6. Battery - The opening track to the near-perfect Master of Puppets begins with a flamenco-inspired acoustic riff with piled-on harmonized leads, and then absolutely explodes into a deluge of Mesa Boogie-overdriven chunk. "Battery" remains one of the most furious Metallica songs in the entire catalogue and is high on the list of their defining works.
5. Nothing Else Matters - The greatest departure from Metallica's signature sound was this delicate but powerful love song that featured layered acoustic guitars, thoughtful lyrics, gentle harmonies, and even (gasp!) a backing orchestra. For a gruff quartet of macho metalli-dudes known for hurling around musical blood and thunder to release such an intimate radio ballad was quite an artistic risk, but it paid off massively. "Nothing Else Matters" remains one of their most creatively charged efforts to date; a song that beautifully defies genre conventions.
4. Creeping Death - If there's a single definitive early-career Metallica song, it's probably this one. This thrash epic inspired by The Ten Commandments pounds the listener with a flurry of drum and guitar attacks and never lets up for a second. There are no intricate acoustic breaks, no melodic flourishes; just killer, slicing twin guitars, trademark Hetfield vocal roars, and an indelible chorus hook, followed by that quintessential Metallica chanted bridge section, "Die! Die! Die!"
3. Blackened - One of Metallica's most violent songs, "Blackened" fades in with grim layered guitars signaling palpable dread and bursts into a pitiless dervish of odd-time bombardment. With lyrics essentially proclaiming "the world is fucked and we're all gonna die," this song sets the tone for Metallica's darkest and most unforgiving record, ...And Justice For All.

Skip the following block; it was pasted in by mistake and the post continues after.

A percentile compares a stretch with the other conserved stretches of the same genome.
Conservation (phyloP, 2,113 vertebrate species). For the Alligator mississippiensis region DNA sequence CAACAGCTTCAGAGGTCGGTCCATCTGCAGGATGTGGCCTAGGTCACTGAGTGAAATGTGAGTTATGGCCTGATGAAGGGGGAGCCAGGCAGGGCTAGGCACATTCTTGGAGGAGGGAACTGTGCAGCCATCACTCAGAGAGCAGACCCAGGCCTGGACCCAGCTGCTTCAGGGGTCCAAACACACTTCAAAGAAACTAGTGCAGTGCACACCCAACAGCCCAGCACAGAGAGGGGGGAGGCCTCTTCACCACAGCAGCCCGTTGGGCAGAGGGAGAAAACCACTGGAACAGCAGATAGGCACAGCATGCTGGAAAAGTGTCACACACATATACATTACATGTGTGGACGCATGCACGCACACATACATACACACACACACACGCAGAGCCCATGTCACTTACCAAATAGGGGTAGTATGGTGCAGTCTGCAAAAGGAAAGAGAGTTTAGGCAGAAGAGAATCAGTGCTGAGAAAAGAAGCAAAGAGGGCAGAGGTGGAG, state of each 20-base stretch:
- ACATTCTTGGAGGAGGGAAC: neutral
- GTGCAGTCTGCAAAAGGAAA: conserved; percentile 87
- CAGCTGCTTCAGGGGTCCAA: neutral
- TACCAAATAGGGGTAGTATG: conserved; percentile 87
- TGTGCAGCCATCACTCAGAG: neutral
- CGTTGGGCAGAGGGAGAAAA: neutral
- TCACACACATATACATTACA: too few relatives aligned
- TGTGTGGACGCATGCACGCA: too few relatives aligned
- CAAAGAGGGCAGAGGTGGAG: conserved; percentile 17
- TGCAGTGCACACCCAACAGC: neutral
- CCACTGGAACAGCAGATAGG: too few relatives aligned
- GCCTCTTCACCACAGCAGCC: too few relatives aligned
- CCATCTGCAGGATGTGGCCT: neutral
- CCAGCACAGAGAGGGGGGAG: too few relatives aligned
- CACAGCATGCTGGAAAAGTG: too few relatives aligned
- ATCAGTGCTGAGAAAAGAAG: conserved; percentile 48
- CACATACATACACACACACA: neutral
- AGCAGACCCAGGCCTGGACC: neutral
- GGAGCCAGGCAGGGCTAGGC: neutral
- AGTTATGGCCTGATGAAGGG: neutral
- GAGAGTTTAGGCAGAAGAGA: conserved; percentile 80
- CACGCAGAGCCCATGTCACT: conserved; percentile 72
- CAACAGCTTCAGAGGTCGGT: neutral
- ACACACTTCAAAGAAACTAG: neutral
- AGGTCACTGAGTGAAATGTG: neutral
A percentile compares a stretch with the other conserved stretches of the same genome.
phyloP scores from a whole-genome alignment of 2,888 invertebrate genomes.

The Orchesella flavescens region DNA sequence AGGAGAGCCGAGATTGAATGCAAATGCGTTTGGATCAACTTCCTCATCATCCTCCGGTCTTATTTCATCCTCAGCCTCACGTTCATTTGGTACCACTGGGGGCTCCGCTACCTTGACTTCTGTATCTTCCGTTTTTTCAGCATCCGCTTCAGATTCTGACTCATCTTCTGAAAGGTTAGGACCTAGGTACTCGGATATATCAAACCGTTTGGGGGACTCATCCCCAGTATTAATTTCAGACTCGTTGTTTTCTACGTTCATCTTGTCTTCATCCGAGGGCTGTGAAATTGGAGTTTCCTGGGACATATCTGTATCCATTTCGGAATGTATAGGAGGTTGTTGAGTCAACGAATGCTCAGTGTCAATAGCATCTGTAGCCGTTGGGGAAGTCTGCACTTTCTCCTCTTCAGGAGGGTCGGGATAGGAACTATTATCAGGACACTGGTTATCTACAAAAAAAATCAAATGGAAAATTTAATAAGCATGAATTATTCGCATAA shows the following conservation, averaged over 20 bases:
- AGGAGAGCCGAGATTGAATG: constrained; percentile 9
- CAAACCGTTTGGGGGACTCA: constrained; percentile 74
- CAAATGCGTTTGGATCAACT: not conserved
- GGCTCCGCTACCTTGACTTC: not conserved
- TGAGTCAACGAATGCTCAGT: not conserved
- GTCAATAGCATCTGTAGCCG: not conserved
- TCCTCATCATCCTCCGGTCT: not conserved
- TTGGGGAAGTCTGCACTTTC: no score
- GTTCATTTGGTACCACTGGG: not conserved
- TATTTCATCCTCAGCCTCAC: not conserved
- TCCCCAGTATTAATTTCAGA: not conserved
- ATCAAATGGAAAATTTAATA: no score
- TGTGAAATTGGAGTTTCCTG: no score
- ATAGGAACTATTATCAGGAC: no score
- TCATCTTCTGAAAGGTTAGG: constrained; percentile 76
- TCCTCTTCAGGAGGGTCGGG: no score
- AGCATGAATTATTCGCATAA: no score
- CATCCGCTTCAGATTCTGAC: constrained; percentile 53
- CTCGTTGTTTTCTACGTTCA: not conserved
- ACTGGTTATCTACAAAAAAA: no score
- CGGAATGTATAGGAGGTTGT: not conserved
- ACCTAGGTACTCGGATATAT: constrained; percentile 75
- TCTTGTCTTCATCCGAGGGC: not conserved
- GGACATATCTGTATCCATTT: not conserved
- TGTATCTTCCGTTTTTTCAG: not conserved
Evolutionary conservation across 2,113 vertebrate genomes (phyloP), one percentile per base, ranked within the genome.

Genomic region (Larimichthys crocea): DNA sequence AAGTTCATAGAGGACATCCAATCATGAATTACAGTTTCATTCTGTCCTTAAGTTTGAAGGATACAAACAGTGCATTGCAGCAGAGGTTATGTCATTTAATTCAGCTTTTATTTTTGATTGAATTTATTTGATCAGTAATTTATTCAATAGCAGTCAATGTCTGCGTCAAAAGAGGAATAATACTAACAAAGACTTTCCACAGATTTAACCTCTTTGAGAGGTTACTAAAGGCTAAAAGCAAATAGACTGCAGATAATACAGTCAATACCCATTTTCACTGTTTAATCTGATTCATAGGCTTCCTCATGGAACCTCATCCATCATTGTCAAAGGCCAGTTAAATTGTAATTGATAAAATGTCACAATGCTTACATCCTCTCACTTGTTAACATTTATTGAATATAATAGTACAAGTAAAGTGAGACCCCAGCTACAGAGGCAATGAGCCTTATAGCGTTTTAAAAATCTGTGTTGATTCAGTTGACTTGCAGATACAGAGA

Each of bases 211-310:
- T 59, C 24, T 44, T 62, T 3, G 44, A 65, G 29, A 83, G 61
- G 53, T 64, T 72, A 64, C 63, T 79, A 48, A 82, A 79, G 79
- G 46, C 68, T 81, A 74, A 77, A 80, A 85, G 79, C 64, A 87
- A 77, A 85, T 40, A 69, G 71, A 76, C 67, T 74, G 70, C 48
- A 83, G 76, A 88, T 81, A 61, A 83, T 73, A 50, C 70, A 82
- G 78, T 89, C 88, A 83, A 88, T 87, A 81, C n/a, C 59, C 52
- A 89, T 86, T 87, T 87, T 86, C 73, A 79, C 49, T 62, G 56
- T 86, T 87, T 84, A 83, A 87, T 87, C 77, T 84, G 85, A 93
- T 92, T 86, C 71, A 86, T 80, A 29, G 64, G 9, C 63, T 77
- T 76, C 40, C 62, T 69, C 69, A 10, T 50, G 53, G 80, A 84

2. One - Metallica's breakout radio single (from said bleak album Justice) was inspired by the novel/film Johnny Got His Gun, about a World War I soldier who loses all his limbs and senses to a landmine blast, and is doomed to spend the rest of his life as a disembodied consciousness. The music perfectly conveys the protagonist's hopelessness and crescendos from layered clean guitars to a machine-gun signature riff over which Hetfield barks the character's suicidal internal monologue. This was my gateway Metallica song and it still holds up as a scathing anti-war opus.
1. Master of Puppets - Flawless. The title track from the band's third album is an unblemished metal symphony of elaborate, chugging riffs and despondently howled vocals bemoaning the consequences of drug addiction. The complex intro-verse-chorus structure - which incidentally contains not one but several iconic guitar parts - gives way to an astonishing clean section over which a double guitar melody wails mournfully, before building back into the heavy stuff. "Master of Puppets" is quite possibly an impeccable metal song; the crowning achievement from a band who has made a career of creating greatness out of thin air.
Well there you have it. Metallica's Perfect Ten. Disagree? Let's hear your picks - sound off in the comments section below!